Sammy Verni talks about his Animation

At the height of the Space Race in July 1969, Larry Johnson and his trusty sidekick Spike, endeavor to be the first man (and dog) to set foot (and paw) on the Moon. Aboard a homemade rocket, they blast off from their backyard launching pad and make their way toward Earth’s only satellite. After a few near misses and wrong turns, they finally arrive. Unbeknownst to them however, the Apollo 11 astronauts have gotten there at the same time, as well as an invading Martian fleet all determined to make the claim of being the first to plant their flags on lunar soil.

LA Indies spoke to the award winning animation director, Sammy Verni.


Sammy Verni is a native New Yorker and founder of Upstarts and Rogues Productions, an award winning film company specializing in traditional stop motion animation.


Ever since his parents brought him to see Jaws as a four year old boy (hey, it was the ‘70s), Sammy was hooked and has been in love with all things film and filmmaking. As a child and early teen he went on to make his own epics in the family basement and backyard with an old Super 8mm camera, before moving onto the newly emerging (and heavy) home video camera format.


After graduating with a degree in film production, Sammy spent some time working on set as an intern and then and in the field as a location scout with some of the industry’s leading directors. He then spent nearly twenty years working in the corporate video and advertising industries, shooting, editing and managing assets for some of the world’s largest consumer brands.


In his free time, Sammy can usually be found going to the movies, traveling, watching ‘60s sitcoms and sci fi classics, and chasing after his two daughters to get them to do their homework.


What was the inspiration behind the making of your film?

When I was around ten years old I started drawing a comic strip character that I called Low Down Larry. He was sort of an alter ego and nothing would ever go his way. I made a series out of it and would bring the comic books to school and read them in front of class. I have also always loved stop motion animation. The works of Willis O’Brien, Ray Harryhausen and of course Rankin/Bass. A few years ago, I decided I wanted to bring Larry back to life and what better way to tell the story than through stop motion animation?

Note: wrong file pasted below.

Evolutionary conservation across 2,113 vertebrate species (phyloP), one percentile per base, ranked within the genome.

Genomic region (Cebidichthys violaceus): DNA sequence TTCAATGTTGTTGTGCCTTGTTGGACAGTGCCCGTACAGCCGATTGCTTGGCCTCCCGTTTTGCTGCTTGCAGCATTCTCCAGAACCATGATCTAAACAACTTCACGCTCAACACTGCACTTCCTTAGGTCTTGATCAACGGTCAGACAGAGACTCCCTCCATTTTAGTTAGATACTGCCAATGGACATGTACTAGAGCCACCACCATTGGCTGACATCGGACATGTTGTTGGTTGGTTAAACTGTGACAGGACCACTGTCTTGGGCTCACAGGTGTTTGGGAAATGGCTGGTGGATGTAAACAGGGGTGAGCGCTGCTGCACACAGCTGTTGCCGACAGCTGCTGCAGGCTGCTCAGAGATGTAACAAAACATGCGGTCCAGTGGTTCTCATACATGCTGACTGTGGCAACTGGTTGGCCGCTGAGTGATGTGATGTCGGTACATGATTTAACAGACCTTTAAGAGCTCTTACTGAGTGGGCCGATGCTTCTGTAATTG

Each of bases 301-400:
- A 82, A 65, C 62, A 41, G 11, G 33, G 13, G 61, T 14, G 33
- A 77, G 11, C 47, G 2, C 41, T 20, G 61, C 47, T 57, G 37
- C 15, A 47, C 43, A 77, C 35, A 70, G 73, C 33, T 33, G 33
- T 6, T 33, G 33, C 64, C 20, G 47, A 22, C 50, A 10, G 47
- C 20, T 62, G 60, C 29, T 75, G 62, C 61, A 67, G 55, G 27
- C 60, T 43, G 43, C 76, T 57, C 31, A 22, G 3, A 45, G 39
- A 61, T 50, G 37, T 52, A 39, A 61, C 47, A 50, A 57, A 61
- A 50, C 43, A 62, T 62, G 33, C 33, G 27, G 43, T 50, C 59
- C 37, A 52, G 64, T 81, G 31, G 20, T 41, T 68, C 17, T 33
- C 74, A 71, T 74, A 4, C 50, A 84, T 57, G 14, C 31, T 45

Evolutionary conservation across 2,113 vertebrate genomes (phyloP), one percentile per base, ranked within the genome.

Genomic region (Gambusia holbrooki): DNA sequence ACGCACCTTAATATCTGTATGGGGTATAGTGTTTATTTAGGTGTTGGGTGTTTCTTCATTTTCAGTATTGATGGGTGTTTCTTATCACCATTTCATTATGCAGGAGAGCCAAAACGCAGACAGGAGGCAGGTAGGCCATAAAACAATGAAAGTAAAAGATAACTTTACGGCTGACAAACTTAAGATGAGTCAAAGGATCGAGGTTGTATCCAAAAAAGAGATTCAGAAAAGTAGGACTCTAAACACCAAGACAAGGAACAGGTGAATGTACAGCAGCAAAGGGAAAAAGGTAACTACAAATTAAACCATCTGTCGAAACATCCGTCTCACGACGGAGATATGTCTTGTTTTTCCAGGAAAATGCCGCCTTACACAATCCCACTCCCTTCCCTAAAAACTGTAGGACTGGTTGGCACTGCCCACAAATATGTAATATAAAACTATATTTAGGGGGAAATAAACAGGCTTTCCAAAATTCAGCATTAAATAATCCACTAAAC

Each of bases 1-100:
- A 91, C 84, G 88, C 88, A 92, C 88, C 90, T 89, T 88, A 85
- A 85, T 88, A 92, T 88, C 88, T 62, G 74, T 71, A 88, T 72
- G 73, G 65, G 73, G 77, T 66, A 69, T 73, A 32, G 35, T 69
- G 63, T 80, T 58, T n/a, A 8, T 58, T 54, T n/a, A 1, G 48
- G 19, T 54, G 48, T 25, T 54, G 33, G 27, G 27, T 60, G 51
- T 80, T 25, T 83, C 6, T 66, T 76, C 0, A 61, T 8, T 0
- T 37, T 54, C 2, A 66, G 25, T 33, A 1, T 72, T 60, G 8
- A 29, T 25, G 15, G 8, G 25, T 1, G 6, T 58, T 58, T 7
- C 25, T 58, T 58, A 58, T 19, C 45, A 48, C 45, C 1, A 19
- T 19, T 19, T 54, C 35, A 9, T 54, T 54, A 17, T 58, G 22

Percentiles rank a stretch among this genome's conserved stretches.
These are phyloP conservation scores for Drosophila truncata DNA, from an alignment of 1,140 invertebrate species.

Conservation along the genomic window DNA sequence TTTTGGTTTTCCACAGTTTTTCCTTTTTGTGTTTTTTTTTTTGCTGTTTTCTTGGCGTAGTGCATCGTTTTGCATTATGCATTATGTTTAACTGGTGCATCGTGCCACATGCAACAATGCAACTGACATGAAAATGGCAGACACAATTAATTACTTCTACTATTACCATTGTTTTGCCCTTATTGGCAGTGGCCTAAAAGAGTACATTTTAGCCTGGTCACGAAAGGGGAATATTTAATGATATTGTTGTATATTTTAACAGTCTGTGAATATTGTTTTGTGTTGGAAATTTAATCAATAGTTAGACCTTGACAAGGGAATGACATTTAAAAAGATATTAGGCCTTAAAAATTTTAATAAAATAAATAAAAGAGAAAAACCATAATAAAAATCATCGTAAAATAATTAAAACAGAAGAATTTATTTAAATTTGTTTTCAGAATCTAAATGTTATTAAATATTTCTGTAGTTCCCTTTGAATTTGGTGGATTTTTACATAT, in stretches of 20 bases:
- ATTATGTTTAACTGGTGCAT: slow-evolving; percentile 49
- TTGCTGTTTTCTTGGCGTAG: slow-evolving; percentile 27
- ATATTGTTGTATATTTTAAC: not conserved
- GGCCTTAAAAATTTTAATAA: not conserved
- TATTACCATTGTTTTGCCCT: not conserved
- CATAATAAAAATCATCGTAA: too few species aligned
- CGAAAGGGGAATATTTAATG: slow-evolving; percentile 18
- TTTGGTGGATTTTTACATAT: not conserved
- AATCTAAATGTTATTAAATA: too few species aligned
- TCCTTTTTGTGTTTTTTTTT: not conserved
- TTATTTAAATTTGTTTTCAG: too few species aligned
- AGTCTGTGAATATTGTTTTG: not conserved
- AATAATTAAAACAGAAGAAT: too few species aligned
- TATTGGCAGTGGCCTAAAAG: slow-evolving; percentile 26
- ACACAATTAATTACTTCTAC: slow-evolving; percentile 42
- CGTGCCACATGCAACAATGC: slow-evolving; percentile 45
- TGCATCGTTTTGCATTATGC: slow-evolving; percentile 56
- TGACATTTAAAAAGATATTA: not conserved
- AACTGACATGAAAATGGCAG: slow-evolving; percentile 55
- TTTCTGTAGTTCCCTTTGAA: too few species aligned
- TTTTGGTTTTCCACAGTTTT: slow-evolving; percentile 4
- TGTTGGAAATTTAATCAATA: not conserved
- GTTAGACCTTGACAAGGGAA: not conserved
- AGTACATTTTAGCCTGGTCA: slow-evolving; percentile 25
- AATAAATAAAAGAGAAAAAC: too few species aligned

What were some of the challenges of making the film?

Time. It just took a long time to actually get the show up and running. I had a great team helping me build the puppets and sets, but when it came time to setting up and shooting I was pretty much a one man show. I also was trying to do things with the characters that I thought I had figured out in my mind, but when it came time to shoot I didn’t have a great plan at first how to do it. For example, the design of the space helmets is fantastic, but when it came time to shoot I had a major issue with reflections and losing a lot of the image if I tried to key out the background color through the helmets which were curved, see through glass bubbles. So, after a lot of testing with green screen and rear projection, I decided the best way to preserve the quality of the image was to film the puppets separately against a black backdrop and then rotoscope the characters onto the background. Only problem- I didn’t know how to do that at first, and that process itself is much more time consuming.



When did you realize that you wanted to make films and what was the first film project that you created?